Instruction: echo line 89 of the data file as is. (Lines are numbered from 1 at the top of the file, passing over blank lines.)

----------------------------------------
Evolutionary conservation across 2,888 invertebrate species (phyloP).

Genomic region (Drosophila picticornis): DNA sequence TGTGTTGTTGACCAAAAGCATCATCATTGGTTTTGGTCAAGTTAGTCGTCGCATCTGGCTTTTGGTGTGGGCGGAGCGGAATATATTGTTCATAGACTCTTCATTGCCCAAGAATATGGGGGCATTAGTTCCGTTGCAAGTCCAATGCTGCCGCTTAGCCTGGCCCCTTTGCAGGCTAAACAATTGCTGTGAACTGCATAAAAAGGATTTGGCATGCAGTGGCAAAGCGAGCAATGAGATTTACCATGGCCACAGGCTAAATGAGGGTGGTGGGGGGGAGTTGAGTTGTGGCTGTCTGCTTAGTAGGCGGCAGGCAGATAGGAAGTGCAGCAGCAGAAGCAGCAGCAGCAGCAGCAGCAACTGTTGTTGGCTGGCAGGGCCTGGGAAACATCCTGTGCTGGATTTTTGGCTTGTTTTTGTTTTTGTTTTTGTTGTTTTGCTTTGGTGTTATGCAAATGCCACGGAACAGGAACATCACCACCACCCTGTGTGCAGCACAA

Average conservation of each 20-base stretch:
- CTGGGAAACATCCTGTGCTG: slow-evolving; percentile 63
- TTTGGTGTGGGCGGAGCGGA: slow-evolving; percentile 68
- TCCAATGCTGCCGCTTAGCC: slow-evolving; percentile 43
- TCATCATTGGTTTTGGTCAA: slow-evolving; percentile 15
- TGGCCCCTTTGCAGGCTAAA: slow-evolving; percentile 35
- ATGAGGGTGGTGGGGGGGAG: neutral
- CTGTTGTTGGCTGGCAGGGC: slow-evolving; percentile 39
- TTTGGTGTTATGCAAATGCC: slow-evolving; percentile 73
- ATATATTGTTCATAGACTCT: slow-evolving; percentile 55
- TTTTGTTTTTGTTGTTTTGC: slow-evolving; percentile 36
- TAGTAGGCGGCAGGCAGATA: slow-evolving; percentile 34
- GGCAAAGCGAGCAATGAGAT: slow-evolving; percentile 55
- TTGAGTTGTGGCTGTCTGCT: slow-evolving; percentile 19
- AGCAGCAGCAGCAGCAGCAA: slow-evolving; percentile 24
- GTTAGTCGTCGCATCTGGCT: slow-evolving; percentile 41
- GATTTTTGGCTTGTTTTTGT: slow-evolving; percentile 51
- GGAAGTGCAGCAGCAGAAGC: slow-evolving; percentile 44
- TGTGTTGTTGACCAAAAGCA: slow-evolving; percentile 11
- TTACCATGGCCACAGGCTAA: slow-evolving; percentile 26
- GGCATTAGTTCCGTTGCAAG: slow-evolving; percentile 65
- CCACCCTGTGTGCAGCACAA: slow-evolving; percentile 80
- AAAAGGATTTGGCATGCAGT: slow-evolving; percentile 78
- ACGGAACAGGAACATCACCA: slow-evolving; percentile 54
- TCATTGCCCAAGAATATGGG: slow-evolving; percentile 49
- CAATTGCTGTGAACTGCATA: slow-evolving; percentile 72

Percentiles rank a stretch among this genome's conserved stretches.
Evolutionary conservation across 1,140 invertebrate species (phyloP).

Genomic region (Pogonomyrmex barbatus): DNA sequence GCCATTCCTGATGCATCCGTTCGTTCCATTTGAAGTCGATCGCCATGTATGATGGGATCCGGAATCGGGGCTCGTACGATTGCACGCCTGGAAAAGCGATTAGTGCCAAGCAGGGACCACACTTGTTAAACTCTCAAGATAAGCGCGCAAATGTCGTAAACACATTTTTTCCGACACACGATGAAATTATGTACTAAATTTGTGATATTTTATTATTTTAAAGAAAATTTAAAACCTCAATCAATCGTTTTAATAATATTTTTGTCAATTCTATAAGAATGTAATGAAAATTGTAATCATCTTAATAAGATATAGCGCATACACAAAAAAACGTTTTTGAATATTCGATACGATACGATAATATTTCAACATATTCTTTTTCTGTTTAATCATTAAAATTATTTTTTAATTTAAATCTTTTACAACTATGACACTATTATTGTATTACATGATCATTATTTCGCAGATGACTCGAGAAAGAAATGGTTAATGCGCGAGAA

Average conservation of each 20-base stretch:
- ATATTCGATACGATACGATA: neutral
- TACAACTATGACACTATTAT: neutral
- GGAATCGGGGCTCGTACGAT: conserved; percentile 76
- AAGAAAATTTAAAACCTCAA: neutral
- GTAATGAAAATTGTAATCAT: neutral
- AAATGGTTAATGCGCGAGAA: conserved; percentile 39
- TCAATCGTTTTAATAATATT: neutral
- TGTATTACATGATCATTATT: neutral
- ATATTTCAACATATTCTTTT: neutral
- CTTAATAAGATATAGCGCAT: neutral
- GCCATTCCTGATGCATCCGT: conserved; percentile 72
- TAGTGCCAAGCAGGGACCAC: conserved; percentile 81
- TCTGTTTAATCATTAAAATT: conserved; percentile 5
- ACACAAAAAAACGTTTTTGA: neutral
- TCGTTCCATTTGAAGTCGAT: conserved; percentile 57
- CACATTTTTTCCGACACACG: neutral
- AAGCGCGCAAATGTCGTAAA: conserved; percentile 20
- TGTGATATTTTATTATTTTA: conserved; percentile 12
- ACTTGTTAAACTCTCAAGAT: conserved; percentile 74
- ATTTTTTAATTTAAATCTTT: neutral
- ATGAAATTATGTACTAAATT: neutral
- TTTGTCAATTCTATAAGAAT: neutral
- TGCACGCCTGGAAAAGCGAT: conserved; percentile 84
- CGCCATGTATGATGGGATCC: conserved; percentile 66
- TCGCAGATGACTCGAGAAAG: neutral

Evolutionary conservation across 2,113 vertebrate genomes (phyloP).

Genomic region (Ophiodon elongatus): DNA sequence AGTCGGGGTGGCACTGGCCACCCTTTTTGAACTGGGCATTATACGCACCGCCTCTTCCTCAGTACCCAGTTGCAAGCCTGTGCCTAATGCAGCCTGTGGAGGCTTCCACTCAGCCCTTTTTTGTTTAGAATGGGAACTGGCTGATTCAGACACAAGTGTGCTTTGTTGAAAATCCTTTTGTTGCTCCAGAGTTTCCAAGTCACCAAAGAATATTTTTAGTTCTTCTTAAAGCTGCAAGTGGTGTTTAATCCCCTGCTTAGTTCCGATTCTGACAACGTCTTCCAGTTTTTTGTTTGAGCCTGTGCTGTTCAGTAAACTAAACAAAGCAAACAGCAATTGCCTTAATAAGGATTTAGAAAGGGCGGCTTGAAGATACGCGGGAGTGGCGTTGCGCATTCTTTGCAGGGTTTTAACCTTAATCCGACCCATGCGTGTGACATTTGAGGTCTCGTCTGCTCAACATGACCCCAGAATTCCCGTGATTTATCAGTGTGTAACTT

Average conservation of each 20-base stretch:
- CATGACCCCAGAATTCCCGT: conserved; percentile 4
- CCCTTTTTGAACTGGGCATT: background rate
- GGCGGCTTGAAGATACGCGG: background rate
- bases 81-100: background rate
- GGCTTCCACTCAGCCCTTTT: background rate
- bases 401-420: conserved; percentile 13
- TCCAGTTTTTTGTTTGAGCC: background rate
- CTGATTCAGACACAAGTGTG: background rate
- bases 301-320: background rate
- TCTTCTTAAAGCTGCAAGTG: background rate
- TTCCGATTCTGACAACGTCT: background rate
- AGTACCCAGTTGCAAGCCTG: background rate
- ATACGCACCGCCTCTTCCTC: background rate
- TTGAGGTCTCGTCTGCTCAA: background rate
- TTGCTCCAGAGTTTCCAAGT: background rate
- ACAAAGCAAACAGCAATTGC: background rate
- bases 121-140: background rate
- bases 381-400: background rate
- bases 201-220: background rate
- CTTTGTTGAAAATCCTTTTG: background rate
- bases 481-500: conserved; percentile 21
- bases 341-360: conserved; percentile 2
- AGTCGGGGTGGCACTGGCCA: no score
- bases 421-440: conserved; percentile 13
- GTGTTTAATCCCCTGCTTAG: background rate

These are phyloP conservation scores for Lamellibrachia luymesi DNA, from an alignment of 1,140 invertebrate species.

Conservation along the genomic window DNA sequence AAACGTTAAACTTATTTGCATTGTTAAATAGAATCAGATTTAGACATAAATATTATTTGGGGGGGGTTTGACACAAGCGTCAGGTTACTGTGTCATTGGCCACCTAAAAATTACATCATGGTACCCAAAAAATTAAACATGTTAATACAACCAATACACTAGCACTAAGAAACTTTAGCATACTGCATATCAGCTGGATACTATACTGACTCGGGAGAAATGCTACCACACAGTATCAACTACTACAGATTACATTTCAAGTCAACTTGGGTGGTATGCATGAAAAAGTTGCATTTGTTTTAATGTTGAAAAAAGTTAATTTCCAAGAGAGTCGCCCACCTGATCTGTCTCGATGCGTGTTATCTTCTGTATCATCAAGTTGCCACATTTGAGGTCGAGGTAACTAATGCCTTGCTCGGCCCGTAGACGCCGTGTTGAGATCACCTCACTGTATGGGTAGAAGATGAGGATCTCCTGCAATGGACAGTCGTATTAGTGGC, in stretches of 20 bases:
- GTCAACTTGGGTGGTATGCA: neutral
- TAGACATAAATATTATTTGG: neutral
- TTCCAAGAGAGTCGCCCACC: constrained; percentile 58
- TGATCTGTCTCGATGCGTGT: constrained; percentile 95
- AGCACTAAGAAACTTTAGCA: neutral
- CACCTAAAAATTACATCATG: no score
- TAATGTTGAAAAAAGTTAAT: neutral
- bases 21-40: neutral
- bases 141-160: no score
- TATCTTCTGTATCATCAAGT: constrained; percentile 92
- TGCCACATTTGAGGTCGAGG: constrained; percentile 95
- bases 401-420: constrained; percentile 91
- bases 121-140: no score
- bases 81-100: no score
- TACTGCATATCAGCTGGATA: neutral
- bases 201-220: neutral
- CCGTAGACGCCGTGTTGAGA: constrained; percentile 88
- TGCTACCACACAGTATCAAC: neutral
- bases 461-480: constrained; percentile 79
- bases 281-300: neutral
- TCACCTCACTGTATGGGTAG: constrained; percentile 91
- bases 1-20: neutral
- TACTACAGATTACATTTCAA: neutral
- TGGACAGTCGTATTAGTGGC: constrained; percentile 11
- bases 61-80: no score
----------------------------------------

- TAGACATAAATATTATTTGG: neutral